Michael Avenatti did a rare favor for President Donald Trump on Wednesday.
The attorney for porn star Stormy Daniels appeared in court in California to settle an IRS bill and answer a subpoena from a former employee who claims Avenatti owes him millions of dollars.
But Avenatti, who constantly demands that Trump reveal everything about his private financial and personal dealings from more than a decade ago, convinced the court to bar the media from the proceedings, and is trying to have the transcript sealed.
Avenatti explained to CNN — his go-to network: “I’m all for freedom of the press and open access. But everything has its limits. My personal financial dealings and that of an old law firm are of no relevance and, you know, were not going to be leveraged by other people who are trying to get famous and take advantage of the situation.”
How ironic: the man who made himself ubiquitous on cable news by leveraging Trump’s “personal financial dealings” with his client suddenly wants the news media to be silenced.
Here is a more constructive idea: Avenatti, who is constantly predicting that Trump will be forced to resign before the end of his first term, should start applying the same rules to Trump that he applies to himself.
Rule Number One: The past is the past, and things that happened long ago should not matter anymore.
Rule Number Two: “Personal financial dealings,” if legal, are of “no relevance.”
Rule Number Three: People “who are trying to get famous and take advantage of the situation” should be ignored.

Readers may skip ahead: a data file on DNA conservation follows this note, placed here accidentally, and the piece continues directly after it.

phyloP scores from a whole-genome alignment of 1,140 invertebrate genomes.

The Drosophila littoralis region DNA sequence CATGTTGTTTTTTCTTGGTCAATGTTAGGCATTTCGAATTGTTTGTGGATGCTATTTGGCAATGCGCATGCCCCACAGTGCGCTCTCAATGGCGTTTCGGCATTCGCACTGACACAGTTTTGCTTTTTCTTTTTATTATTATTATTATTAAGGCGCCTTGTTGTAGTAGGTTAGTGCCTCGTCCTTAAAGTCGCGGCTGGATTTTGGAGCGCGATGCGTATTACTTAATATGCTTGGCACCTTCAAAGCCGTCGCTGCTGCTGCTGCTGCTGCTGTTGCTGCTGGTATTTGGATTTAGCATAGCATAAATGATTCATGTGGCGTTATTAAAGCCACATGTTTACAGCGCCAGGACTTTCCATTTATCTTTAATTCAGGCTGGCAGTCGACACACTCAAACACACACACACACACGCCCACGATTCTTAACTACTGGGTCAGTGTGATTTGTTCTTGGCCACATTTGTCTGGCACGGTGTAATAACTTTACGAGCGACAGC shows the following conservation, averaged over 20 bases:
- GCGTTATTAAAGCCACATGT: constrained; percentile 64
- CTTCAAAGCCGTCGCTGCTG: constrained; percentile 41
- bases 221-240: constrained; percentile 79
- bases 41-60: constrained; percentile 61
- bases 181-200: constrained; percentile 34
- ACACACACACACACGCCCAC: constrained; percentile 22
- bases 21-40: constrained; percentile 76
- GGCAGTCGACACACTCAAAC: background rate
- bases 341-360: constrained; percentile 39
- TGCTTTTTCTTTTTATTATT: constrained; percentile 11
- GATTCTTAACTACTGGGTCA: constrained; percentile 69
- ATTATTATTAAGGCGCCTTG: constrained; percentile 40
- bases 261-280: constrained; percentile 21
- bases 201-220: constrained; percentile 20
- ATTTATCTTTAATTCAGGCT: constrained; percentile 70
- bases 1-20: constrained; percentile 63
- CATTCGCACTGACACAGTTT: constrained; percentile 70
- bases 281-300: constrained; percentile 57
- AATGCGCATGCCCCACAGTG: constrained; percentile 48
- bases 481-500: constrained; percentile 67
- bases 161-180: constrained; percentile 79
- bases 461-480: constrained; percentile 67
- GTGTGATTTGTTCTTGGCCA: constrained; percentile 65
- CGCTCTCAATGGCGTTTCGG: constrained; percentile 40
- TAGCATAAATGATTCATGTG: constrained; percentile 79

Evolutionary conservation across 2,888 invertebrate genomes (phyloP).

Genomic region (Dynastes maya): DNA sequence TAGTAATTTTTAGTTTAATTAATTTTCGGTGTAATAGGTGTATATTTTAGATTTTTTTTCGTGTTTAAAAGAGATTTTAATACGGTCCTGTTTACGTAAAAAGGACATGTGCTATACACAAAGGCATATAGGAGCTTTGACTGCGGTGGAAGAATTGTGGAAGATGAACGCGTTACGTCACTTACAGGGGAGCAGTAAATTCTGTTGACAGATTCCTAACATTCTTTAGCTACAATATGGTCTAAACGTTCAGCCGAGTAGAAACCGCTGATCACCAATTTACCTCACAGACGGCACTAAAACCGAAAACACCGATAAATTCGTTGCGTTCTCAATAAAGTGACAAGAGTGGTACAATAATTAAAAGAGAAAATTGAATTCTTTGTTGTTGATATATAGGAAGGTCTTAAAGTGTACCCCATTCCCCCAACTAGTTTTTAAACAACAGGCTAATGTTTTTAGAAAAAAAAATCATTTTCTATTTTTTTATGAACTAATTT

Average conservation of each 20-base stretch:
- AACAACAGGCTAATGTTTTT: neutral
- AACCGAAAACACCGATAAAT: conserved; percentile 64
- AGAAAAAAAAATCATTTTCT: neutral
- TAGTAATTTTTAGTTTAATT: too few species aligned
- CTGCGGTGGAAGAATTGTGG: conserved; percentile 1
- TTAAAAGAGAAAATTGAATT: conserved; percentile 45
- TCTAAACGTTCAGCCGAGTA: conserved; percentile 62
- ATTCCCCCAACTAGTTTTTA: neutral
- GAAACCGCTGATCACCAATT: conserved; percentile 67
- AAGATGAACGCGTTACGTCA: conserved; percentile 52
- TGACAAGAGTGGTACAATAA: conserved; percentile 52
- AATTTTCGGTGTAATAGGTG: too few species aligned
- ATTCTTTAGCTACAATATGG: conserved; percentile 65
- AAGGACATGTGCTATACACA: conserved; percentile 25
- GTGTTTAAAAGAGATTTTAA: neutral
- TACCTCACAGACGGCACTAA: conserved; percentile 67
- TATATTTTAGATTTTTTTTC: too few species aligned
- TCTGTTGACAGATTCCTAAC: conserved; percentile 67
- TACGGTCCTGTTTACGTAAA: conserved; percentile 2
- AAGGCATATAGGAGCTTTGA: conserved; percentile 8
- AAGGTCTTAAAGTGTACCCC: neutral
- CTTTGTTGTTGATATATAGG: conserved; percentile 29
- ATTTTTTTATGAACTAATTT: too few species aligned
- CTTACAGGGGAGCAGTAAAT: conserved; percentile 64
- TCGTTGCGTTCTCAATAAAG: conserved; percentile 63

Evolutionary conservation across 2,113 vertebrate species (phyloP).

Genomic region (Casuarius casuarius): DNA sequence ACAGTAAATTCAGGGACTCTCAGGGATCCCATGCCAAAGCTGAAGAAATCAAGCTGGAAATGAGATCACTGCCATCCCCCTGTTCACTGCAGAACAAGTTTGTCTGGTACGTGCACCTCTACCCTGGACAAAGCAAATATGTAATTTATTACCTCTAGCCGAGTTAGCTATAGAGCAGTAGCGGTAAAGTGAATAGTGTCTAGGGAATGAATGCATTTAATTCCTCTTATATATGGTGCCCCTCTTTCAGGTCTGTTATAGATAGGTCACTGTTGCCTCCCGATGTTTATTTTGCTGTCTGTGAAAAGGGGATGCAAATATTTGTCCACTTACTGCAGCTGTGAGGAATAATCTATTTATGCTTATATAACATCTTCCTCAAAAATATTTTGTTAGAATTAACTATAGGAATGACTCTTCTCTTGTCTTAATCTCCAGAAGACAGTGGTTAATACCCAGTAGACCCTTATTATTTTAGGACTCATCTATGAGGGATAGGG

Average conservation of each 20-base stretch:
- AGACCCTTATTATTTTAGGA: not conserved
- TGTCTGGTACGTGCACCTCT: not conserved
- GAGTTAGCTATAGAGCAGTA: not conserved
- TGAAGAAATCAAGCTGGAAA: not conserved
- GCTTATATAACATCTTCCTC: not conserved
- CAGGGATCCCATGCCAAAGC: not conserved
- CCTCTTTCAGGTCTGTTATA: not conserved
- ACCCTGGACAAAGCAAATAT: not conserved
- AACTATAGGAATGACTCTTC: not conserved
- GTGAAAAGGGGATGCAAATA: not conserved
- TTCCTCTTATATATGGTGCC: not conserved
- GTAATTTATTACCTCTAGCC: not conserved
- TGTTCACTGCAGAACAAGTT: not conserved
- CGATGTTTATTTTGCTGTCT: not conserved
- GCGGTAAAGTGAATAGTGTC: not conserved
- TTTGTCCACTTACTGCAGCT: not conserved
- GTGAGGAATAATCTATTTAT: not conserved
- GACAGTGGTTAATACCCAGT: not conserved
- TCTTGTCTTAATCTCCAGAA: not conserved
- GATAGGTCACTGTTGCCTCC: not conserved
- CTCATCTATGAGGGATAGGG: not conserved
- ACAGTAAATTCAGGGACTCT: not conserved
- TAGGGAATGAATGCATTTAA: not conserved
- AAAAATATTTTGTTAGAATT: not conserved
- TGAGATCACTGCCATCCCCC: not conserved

Does that sound fair?
Also this week, Avenatti revealed that Stormy Daniels and her husband had decided to divorce. In his tweet announcing the news, he noted: “She kindly asks for privacy for the sake of her family.”
This, after she and Avenatti did their best for months to destroy the privacy of the president and his family.
Avenatti — who denounced “personal attacks” against him when Fox News exposed abuse allegations in his own ongoing divorce earlier this year — can therefore add another rule.
Rule Number Four: Respect the privacy of others.
Those rules, taken together, would seem to preclude much of what Avenatti is trying to do to force President Trump to resign. And they would thwart efforts by Democrats to impeach Trump for purely political reasons. But fair is fair, and rules are rules.
Unfortunately, Republicans this week unwittingly offered a new rule of their own when they filed articles of impeachment against Deputy Attorney General Rod Rosenstein.
The resolution claims Rosenstein committed “high crimes and misdemeanors,” but these turn out to be little more than complaints — albeit serious ones — that he is doing his job poorly.
The Republican lawmakers who want to impeach Rosenstein are correct that he ought to recuse himself from overseeing the Special Counsel investigation into Trump, since he is also a potential witness, having written the memo recommending former FBI director James Comey be fired. They are right to point out the abuses in the FISA warrant application that Rosenstein approved, and they are right to be angry that he appears to have withheld key documents from Congress.
But they could hold him contempt of Congress, or refer him for prosecution.
Instead, by making the case for impeachment — even if the resolution is withdrawn — without Rosenstein being convicted of any “high crime,” Republicans have signaled that impeachment can be used as a political weapon.
They have lowered the bar for impeaching government officials — dramatically. They have provided a new rule:
Rule Number Five: We can impeach you if we don’t like you.
It should be obvious that this rule could have terrible consequences for Trump if Democrats win the House in November and Nancy Pelosi returns as Speaker. They are determined to impeach Trump even with no evidence of the non-crime of “collusion.”
So while Avenatti helped the president while trying to remove him, House Republicans have hurt the president while trying to protect him.
At least short-sightedness is bipartisan.
Joel B. Pollak is Senior Editor-at-Large at Breitbart News. He is a winner of the 2018 Robert Novak Journalism Alumni Fellowship. He is also the co-author of How Trump Won: The Inside Story of a Revolution, which is available from Regnery. Follow him on Twitter at @joelpollak.